RCL has signed a memorandum of understanding with Finland shipbuilder Meyer Turku for the new class of vessel under the project name “Icon.” The around 200,000 gross ton large cruise ships will be delivered in the second quarters of 2022 and 2024. In the meantime, the company said, it will begin testing fuel cell technology on an existing Oasis-class ship in 2017, and will also run progressively larger fuel cell projects on new Quantum class vessels being built in the next several years.

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Sandia study finds high-speed hydrogen-powered ferry and supporting infrastructure in SF Bay feasible

October 06, 2016

A study by two researchers at Sandia National Laboratories has concluded that building and operating a high-speed passenger ferry solely powered by hydrogen fuel cells within the context of the San Francisco Bay is technically feasible, with full regulatory acceptance as well as the requisite associated hydrogen fueling infrastructure.

Funded by the Department of Transportation’s Maritime Administration and led by Sandia, the feasibility study of the SF-Breeze (San Francisco Bay Renewable Energy Electric Vessel with Zero Emissions) brought together the American Bureau of Shipping (ABS), the US Coast Guard, naval architect Elliott Bay Design Group (EBDG), the Port of San Francisco and dozens of other contributors.

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DOE to invest $30M to further H2 and fuel cell technology as industry continues strong growth

The US Department of Energy (DOE) Energy Department (DOE) released a new report showing continued momentum and growth in the fuel cell industry. The 2015 Fuel Cell Technologies Market Report shows that more than 60,000 fuel cells, totaling roughly 300 megawatts (MW), shipped worldwide in 2015. The number of MW shipped grew by more than 65% compared to 2014. 2015 also saw the world’s first fuel cell vehicles for sale.

To further this emerging market, DOE also announced a notice of intent (DE-FOA-0001411) to invest $30 million, subject to appropriations, to advance fuel cell and hydrogen technologies. These projects will leverage national lab consortia launched under DOE’s Energy Materials Network (EMN) this past year (earlier post), and will support the President’s Materials Genome Initiative and advanced manufacturing priorities.

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Chevrolet Colorado ZH2 Fuel Cell Vehicle debuts at AUSA meeting

October 03, 2016

The Chevrolet Colorado ZH2, the extreme off-road-capable fuel-cell-powered electric vehicle from General Motors, made its debut at the fall meeting of the Association of the United States Army (AUSA). (Earlier post.)

Standing more than 6½ feet tall and more than seven feet wide, the Colorado ZH2 was built on a stretched midsize pickup chassis. Reinforced inside and out, the ZH2 rides on 37-inch tires and a specially modified suspension that helps the vehicle climb over and descend all manner of terrain.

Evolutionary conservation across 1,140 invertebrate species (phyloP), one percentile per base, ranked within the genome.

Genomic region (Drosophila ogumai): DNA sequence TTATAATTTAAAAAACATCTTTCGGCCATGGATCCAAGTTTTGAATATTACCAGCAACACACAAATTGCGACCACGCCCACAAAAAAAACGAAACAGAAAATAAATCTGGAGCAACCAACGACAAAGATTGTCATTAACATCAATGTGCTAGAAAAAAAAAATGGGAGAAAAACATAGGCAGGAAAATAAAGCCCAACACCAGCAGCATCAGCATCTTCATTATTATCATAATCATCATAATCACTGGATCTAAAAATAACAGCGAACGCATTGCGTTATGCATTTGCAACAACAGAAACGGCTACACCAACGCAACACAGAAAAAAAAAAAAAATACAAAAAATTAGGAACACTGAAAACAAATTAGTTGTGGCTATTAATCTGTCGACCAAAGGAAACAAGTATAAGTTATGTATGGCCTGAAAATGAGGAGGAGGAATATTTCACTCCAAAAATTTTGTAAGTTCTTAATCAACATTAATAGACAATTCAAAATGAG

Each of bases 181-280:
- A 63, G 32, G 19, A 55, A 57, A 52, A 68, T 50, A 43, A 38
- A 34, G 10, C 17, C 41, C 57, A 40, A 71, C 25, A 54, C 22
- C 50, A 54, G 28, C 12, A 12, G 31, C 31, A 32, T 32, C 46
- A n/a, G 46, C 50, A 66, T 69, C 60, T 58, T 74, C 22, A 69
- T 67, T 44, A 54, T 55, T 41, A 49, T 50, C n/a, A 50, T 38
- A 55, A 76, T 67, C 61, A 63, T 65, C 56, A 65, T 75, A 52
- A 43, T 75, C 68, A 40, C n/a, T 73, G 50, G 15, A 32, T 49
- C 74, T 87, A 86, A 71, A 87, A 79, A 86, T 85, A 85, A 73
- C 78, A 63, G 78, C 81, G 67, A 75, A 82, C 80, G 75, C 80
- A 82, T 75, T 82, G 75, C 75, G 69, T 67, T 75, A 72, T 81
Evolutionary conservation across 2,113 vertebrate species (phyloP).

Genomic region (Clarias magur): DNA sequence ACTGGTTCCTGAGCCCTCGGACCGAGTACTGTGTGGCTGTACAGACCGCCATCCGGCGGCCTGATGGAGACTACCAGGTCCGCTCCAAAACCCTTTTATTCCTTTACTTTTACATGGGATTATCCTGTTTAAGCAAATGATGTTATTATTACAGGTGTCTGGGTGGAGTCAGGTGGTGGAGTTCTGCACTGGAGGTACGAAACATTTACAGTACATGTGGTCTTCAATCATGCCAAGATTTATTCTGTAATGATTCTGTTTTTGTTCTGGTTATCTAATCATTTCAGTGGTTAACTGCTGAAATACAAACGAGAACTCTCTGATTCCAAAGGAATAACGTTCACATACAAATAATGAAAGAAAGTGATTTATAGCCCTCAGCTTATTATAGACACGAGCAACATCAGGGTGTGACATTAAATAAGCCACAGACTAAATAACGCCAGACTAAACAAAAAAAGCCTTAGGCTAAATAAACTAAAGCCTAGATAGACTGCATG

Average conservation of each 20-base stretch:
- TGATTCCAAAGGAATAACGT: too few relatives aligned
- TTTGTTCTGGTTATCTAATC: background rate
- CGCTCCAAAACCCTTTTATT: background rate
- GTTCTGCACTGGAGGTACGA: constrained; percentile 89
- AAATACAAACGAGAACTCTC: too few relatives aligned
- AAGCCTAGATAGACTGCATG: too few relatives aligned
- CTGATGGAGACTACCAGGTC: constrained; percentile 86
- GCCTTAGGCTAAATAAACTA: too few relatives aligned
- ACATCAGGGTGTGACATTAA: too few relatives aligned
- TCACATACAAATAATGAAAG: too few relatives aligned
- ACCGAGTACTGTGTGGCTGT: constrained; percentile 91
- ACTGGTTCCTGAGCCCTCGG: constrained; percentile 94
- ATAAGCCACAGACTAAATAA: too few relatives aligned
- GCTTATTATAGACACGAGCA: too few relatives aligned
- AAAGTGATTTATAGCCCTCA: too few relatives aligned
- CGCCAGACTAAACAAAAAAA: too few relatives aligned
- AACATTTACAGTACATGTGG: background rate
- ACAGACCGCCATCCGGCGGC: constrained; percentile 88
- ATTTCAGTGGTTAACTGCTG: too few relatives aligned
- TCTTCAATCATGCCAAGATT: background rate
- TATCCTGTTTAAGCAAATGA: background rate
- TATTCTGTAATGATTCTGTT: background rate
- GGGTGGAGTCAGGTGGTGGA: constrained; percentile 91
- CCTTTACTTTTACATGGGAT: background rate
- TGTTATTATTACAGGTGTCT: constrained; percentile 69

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Commissioning of initial 12 Ballard-powered buses in China’s largest fuel cell bus deployment

September 30, 2016

Ballard Power Systems announced the commissioning and deployment of an initial 12 fuel cell-powered buses in the District of Sanshui, in the City of Foshan, in the Province of Guangdong, China. The buses will be operated by Foshan Sanshui Guohong Public Transit Co. Ltd., on demonstration route #682 from Gaofeng Park Station to Shuidu Industrial Park Station.

The buses are 11 meters in length and feature advanced safety systems, 80-person capacity, anticipated driving range in excess of 300 kilometers (186 miles), expected hydrogen gas consumption of less than 6.5 kilograms per 100 kilometers, zero tailpipe emissions and remote monitoring. Unlike many battery electric bus routes, the transit route in Foshan will not require any catenary wires or on-route recharging.

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Volkswagen Group & Audi accelerate fuel cell technology solutions program with Ballard

September 27, 2016

Ballard Power Systems announced that automotive OEM Audi AG has issued purchase orders to Ballard to accelerate certain key development activities under the current long-term Technology Solutions program that Volkswagen Group has with Ballard. (Earlier post.)

The current 6-year engineering services contract with Volkswagen Group runs to March 2019, with an optional 2-year extension beyond that date. The contract has an estimated value of C$100-140 million. The resulting HyMotion program encompasses automotive fuel cell stack development as well as system design support activities.

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Researchers discover lower-cost, energy-efficient way to produce alane for hydrogen storage

September 23, 2016

Scientists at the US Department of Energy’s Ames Laboratory, in collaboration with partners from Iowa State University, University of Illinois Urbana-Champaign, University of Wisconsin-Madison, and University of Pittsburgh, have discovered a less-expensive, more energy-efficient way to produce alane—aluminum trihydride (AlH3)—a high-capacity hydrogen source that had widely been considered to be a technological dead-end for use in automotive vehicles.